Sustainable modern agriculture techniques are replacing slash and burn methods which have been destroying the rainforest while yielding fewer crops. In 2018, locals were producing more crops for their families and selling the remainder for additional income. In July 2018, Health In Harmony’s Kitchen Gardens, and Goats for Widows projects allowed women at home to generate their own income from farming small plots of land or keeping goats whose manure and milk helped wives who had lost their husbands to stay afloat financially.

Next Up: Madagascar and Her Lemurs

Beyond a second, even larger, Indonesia site called Bukit Baka Bukit Raya National Park, which is a critical sanctuary for orangutans, Health In Harmony has expanded its operations to another biodiversity mecca: Madagascar.

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Madagascar’s forests are massively at risk from logging and agriculture, and with them almost 100 species of lemur, the charismatic primate found nowhere else on earth.

In the autumn of 2019, Health In Harmony began setting up reforestation, healthcare, agricultural training, and more in Manombo Special Reserve, a 14,300-acre protected area in southeast Madagascar, home to nine species of lemur—all of which are threatened with extinction.

Health In Harmony is proving that any concerned citizen can do far more than recycle to prevent climate change, and that the power of their dollar can help a lot more lifeforms than humans and trees.

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In Just 20 Years, Over 220 Million Children Have Been Saved From Marriage, Labor, and Violence

As English political philosopher Thomas Hobbes famously stated in his treatise On Commonwealth, life without the commonwealth was “nasty, brutish, and short”.

In commemoration of its founding 100 years ago, Save the Children has released its third Global Childhood Report—and it contains figures that would make Hobbes blush.

In Hobbes’ day, the average male life expectancy was about 35 to 45 years at birth in England; now the chances for a child—even in rural Africa—of reaching adulthood unmarried, nourished, and educated education, are getting stronger and stronger.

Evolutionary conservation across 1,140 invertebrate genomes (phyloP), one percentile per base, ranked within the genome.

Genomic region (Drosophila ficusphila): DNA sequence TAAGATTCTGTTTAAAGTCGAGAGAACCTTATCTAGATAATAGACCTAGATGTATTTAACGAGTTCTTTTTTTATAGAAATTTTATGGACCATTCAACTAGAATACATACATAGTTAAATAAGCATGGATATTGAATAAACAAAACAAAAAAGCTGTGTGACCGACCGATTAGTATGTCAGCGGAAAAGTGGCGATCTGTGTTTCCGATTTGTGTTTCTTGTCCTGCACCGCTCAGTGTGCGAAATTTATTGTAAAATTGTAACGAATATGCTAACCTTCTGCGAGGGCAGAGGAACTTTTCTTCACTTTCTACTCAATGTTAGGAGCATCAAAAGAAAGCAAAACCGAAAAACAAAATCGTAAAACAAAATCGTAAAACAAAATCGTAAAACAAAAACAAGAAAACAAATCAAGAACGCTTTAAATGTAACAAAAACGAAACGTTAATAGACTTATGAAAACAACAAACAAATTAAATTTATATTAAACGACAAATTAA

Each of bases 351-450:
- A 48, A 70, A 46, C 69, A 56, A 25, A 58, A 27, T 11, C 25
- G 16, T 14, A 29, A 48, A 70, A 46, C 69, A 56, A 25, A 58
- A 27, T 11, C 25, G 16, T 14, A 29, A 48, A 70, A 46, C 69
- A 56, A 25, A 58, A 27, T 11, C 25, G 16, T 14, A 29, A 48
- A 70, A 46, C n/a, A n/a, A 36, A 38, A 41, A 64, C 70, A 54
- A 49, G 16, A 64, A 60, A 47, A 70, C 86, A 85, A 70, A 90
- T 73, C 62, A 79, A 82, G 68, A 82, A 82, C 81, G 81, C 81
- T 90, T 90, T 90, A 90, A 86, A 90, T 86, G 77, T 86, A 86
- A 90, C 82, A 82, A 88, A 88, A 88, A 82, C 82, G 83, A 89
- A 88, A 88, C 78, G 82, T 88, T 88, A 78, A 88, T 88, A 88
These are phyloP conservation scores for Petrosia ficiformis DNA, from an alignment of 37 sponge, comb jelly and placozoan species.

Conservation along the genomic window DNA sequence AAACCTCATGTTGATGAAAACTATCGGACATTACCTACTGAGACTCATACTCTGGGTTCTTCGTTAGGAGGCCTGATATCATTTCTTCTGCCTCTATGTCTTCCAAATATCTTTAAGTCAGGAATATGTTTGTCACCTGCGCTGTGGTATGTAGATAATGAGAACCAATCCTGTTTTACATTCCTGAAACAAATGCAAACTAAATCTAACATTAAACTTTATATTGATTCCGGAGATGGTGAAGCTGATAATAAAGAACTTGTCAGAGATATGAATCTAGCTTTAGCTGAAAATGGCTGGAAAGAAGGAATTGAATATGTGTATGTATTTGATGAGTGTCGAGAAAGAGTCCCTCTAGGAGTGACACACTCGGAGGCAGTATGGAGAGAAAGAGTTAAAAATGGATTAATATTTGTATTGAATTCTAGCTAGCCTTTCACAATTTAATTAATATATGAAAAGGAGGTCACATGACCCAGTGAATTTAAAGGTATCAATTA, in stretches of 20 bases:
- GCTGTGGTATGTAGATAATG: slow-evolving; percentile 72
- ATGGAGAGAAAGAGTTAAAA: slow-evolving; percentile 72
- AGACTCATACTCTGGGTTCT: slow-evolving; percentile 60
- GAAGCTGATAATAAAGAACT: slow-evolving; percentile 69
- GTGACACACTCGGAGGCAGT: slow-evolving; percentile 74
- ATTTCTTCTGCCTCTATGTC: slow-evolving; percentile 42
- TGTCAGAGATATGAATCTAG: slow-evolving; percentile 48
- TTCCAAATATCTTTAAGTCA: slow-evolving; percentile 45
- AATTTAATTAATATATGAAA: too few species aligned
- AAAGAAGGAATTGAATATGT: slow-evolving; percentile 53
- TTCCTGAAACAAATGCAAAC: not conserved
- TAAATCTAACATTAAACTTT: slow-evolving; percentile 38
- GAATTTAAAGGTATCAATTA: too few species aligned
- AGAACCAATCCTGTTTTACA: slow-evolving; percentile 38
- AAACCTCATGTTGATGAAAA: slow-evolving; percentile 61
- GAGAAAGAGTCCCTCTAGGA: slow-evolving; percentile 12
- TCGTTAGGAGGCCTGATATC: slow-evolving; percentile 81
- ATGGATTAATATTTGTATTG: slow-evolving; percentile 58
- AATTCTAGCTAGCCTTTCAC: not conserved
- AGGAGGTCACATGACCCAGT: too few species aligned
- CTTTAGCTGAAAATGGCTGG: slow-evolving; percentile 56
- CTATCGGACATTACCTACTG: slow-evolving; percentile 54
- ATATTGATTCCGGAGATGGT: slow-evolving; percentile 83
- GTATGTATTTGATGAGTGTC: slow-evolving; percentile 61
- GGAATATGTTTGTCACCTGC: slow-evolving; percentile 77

Success by Numbers

“In the year 2000,” reads the report, “an estimated 970 million children were robbed of their childhoods due to … ill-health, malnutrition, exclusion from education, child labor, child marriage, and early pregnancy.

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Just two decades later, Save the Children reports that number has been reduced by one-third. 115 million more children are being sent to school, 11 million young girls have been saved from marriage, 3 million girls are saved from bearing children in their young age, there has been a decrease of 94 million child laborers, and 4.5 million children have been saved from violent deaths around the world.

Nations across all 5 major continents have worked hard, sometimes in the face of corruption and even war, to achieve these remarkable results, including Bangladesh, Afghanistan, Colombia, the Philippines, Mexico, and Ethiopia.

Across every major geographical zone on earth, Save the Children’s “End of Childhood Index Score” has increased, including west, central, east, and southern Africa.

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Sierra Leone, once a Mad Max-style country of blood diamonds and civil war, has cut their rates of infant mortality, child labor, and child marriages by half since 2000.

25 years after the genocide, Rwanda’s score is 744 out of 1000 after cutting infant mortality rates by 80% and teen pregnancy by 60%.

What Accounts for this Dramatic Improvement?

In the Global Childhood Report 2020, Save the Children lists some of the ways in which these outstanding goals have been achieved.

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One of the primary drivers for reductions in things like child marriage, child labor, teen pregnancy, and school absence has been a global drive for equality between the sexes worldwide—not just in western nations.

“As this report shows, rising education rates among women and girls have been critical to improvements in child health in Bangladesh and child protection in Afghanistan and India,” the report reads.

“Investing in education programs for girls and increasing the age at which they marry can return $5 for every dollar spent. Investing in programs improving incomes for women can return $7 dollars for every dollar spent.”

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The first 5 of the 17 UN Sustainable Development Goals which so many bilateral development projects attempt to adhere to include Gender Equality and Quality Education.

The MDG (Millennium Development Goals) put down in the year 2000, targeted the eradication of poverty in all its forms by the end of the century.

“A recent Brookings Institution study found as many as 19 million extra child lives – most of them in Africa—were saved because of MDG-accelerated action,” reads the report.

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Finally, the advances in technologies like smartphones, social media, medical instruments, vaccines and drugs, have changed the face of the world in ways that especially benefit the developing world. Nearly all (96%) of the humans on earth have access to the internet, up from nearly half (58%) in 2001.

Mobile phones are being used to register births, improve early diagnosis of HIV in infants, monitor malnutrition in children, and to educate individuals about family planning, adolescent health and prenatal care.

If this is what nations can achieve in 20 years, another 20 years of pursuing development goals could mean that another 300 million children worldwide could enjoy their childhoods in relative peace and security before entering adulthood as educated, nourished, and independent members of society—which is quite an encouraging thought to have as we enter this bright new decade.